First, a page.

Given the political, racial, and theological baggage of the term “Evangelical,” Christians of color in particular have discussed whether they should even consider themselves Evangelicals. Influential Christians of color, such as Lecrae, have recently announced their move away from White Evangelicalism. Pass the Mic, a podcast of The Witness: A Black Christian Collective, recently aired a discussion between women and Black Christians about the issues they see with the term “Evangelical.”

More and more groups and individuals find the Evangelical label either unhelpful or even a hindrance to Christian ministry and witness. Several Evangelically identifying groups have dropped the Evangelical label altogether in light of these and similar issues. Several White Christian leaders have also taken the lead and no longer identify as an Evangelical.

In the past, Asian Americans and others born to immigrant parents in the United States participated in a “silent exodus” away from their parents’ immigrant churches into predominantly White Evangelical churches. Yet, in the recent several years, they have begun to make a “reverse exodus” out of White Evangelical churches as they have become increasingly made to feel uncomfortable and unwelcome in such spaces. As Raymond Chang, a campus pastor at Wheaton College, writes:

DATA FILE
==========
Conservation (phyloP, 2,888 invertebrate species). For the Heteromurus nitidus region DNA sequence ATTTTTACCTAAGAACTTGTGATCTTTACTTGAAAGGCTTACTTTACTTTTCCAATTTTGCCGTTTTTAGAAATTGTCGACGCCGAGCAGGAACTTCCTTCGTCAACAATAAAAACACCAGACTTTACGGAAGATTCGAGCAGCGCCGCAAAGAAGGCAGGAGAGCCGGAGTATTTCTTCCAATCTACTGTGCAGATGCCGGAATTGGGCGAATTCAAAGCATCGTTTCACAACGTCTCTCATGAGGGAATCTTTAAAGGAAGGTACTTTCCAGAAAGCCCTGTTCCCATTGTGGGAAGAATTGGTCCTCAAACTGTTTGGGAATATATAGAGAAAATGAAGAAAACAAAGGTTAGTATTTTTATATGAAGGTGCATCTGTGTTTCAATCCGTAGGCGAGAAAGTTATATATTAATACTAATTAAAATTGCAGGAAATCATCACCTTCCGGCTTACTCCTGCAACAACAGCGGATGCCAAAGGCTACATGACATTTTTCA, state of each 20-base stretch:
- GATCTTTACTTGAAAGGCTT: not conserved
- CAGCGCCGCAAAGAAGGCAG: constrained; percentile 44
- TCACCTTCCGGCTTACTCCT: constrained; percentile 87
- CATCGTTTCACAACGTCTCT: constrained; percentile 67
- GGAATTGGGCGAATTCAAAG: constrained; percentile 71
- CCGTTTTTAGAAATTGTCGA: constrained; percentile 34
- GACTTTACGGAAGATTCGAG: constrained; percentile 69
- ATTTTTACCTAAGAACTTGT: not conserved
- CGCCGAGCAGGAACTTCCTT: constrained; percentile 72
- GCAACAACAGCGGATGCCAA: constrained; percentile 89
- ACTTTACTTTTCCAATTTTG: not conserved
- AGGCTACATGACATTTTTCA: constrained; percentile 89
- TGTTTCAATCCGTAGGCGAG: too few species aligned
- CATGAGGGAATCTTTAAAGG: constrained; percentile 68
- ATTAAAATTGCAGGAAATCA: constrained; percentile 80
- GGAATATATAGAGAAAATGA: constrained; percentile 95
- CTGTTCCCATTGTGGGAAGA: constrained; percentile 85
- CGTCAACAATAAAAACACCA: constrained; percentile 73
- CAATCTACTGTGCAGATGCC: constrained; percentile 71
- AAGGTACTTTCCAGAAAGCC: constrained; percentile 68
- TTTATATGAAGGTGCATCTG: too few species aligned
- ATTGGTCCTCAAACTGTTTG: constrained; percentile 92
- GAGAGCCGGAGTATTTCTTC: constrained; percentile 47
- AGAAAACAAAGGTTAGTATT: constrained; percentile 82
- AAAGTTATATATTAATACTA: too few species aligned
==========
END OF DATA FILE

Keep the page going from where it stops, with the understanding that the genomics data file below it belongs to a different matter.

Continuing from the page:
For all of evangelicalism’s existence, a disproportionate burden has been placed on communities of color to adapt, adjust, assimilate, and acquiesce to the white expressions of Christianity. This is why evangelicals of color broadly understand the adjective “white” being added to evangelicalism, while white evangelicals have a hard time seeing how their evangelicalism is white.

Christians in America have an important task ahead of them: determining whether the term “Evangelical” is helpful anymore. Has “Evangelical” run its course? Adapting the words of Inigo Montoya, is it now just a word that many of us keep using, yet we know nothing about what it even means?